# The Conjugate Transpose of a Matrix

We are about to look at an important theorem which will give us a relationship between a matrix that represents the linear transformation $T$ and a matrix that represents the adjoint of $T$, $T^*$. Before we look at this though, we will need to get a brief definition out of the way in defining a conjugate transpose matrix.

Definition: If $A$ is an $m \times n$ matrix with entries from the field $\mathbb{F}$, then the Conjugate Transpose of $A$ is obtained by taking the complex conjugate of each entry in $A$ and then transposing $A$. |

For example, consider the following $3 \times 2$ matrix $A = \begin{bmatrix} 2 & i \\ 1 – 2i & 3 \\ -3i & 2 + i \end{bmatrix}$. Then the conjugate transpose of $A$ is obtained by first taking the complex conjugate of each entry to get $\begin{bmatrix} 2 & -i \\ 1 + 2i & 3 \\ 3i & 2 – i \end{bmatrix}$, and then transposing this matrix to get:

(1)

\begin{bmatrix} 2 & 1 + 2i & 3i \\ -i & 3 & 2 – i \end{bmatrix}

### Related post:

- New technique developed to detect autism in children – EurekAlert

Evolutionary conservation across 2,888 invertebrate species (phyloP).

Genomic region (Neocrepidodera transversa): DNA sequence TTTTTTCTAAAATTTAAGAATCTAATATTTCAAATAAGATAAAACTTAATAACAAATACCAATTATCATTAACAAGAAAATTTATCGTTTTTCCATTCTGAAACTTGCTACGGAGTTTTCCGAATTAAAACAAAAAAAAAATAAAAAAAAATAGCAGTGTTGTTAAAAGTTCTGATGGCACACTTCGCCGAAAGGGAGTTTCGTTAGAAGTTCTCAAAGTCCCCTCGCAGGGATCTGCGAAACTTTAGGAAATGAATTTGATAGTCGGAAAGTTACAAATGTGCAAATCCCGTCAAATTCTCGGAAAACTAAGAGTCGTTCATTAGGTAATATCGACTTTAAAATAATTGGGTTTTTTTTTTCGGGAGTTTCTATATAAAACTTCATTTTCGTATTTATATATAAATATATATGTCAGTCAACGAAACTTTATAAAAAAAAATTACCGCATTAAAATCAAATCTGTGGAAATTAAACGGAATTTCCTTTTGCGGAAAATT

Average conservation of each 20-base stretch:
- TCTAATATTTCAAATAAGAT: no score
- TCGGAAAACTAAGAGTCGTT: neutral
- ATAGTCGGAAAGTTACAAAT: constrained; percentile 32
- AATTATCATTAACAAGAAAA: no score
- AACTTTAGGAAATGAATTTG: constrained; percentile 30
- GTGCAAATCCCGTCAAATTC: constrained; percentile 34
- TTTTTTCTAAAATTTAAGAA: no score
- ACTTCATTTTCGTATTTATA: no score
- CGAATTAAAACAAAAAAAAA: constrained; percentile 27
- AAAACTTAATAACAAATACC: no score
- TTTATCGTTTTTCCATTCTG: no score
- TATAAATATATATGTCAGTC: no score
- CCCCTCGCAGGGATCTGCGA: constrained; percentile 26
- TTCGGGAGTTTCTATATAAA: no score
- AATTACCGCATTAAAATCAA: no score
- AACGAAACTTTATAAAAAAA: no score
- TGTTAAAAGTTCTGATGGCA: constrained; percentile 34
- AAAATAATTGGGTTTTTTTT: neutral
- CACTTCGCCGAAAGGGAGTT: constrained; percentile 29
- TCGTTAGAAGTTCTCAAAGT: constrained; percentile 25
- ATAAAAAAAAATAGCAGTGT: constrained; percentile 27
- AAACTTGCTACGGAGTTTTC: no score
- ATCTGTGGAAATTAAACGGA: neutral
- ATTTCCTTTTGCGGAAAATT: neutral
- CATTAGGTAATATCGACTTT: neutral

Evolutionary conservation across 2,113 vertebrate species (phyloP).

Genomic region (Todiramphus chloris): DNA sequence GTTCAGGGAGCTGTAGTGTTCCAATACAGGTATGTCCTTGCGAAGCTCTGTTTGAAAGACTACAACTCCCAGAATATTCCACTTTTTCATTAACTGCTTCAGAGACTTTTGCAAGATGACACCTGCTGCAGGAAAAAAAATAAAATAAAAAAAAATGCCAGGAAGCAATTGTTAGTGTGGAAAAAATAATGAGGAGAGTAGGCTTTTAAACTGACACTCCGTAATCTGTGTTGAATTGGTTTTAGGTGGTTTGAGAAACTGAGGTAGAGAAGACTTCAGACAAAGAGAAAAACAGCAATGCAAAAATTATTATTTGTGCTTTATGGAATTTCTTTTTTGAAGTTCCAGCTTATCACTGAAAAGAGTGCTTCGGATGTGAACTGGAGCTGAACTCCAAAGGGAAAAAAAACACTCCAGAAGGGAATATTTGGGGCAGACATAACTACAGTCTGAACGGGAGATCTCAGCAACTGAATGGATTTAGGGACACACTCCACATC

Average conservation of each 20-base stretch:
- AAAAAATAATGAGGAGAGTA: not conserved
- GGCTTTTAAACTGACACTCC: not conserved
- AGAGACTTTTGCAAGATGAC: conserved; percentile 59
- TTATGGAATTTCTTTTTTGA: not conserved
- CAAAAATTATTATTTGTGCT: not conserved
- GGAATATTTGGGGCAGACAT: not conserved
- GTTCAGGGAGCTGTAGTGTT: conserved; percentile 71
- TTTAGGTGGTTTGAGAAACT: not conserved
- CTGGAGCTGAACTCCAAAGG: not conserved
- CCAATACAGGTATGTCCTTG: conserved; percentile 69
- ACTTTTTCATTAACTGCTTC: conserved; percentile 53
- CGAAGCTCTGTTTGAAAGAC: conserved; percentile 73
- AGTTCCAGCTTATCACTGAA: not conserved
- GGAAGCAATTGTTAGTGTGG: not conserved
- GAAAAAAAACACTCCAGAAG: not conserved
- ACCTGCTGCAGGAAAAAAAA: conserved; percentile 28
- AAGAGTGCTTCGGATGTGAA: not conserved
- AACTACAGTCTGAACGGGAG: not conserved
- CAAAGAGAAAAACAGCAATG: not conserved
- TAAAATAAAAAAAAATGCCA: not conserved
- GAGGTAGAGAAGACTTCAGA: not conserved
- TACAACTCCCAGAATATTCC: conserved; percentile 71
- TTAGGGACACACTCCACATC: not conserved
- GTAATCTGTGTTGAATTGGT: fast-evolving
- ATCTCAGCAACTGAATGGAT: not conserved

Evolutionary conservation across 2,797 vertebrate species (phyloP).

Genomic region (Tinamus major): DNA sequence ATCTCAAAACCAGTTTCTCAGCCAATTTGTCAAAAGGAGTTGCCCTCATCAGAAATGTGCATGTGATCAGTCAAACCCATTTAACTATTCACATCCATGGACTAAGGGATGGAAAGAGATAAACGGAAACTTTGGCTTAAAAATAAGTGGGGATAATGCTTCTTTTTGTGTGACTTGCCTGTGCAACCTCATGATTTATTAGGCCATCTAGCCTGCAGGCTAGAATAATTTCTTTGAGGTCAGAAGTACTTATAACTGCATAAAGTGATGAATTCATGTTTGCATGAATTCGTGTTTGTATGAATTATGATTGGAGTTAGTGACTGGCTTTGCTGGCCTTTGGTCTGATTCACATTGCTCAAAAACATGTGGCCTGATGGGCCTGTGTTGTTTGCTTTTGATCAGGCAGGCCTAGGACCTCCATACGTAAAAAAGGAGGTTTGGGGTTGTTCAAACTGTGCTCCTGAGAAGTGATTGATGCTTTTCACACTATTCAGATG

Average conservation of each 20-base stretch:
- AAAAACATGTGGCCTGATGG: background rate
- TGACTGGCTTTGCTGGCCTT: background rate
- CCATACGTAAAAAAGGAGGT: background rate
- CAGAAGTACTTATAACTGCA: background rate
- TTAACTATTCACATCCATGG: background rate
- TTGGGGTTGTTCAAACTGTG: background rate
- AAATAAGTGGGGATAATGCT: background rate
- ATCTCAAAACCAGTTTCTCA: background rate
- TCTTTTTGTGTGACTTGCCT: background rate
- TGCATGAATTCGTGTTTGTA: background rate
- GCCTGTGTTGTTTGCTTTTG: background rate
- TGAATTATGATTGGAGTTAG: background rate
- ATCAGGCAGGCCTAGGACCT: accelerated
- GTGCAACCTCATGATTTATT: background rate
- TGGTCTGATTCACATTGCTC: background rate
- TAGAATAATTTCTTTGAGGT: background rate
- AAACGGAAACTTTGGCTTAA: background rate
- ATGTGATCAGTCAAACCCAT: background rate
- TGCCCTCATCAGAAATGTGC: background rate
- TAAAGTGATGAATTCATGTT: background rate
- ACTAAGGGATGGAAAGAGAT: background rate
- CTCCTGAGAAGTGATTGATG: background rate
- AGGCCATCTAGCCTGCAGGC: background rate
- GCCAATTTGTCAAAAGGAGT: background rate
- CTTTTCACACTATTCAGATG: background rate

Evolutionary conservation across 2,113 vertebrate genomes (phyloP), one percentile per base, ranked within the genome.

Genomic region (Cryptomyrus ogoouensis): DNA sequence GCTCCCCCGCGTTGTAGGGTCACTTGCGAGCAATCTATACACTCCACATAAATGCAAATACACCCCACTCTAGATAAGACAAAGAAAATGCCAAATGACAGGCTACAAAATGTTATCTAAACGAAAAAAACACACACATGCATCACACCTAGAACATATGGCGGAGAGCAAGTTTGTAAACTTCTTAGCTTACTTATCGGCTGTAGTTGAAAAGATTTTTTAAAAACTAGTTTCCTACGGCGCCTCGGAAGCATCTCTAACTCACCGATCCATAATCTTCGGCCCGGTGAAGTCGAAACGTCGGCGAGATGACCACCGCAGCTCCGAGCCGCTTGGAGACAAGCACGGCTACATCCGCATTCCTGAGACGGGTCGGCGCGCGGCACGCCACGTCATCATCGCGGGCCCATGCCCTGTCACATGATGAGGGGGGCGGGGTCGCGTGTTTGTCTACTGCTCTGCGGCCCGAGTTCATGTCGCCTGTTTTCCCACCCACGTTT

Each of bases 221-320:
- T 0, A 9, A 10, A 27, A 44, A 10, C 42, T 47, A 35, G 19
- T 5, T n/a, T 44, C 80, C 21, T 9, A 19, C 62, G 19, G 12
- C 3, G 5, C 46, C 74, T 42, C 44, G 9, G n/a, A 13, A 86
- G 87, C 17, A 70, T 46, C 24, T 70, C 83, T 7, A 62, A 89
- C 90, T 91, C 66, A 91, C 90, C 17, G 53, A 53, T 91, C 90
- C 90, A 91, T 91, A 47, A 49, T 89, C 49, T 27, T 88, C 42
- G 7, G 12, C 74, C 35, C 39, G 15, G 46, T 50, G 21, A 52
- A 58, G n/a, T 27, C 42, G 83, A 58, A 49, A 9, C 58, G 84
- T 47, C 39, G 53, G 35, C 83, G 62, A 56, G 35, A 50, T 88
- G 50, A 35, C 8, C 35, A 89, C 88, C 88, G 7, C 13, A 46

- Gujarat Board to offer Mathematics to Non-Science Students from this year onwards – Jagran Josh
- Institute of Mathematics & Application (IMA) Recruitment 2019 for Professor Posts – Jagran Josh
- Help with primary school mathematics — September is just nine weeks away – Galway Advertiser
- Government Launches Effort to Strengthen Math Skills & Improve Job Prospects – Government of Ontario News
- Chaiwalla to Doctor: 5 Teachers Providing Free JEE/NEET Coaching to Needy Students – The Better India
- A celebration of Science, Technology, Engineering, and Mathematics (STEM) – Daily Trust
- Sum of a life – THE WEEK
- Assistant Professor (Tenure Track) in Mathematics in South Holland, Delft – IamExpat in the Netherlands
- Standing in Galileo’s shadow: Why Thomas Harriot should take his place in the scientific hall of fame – OUPblog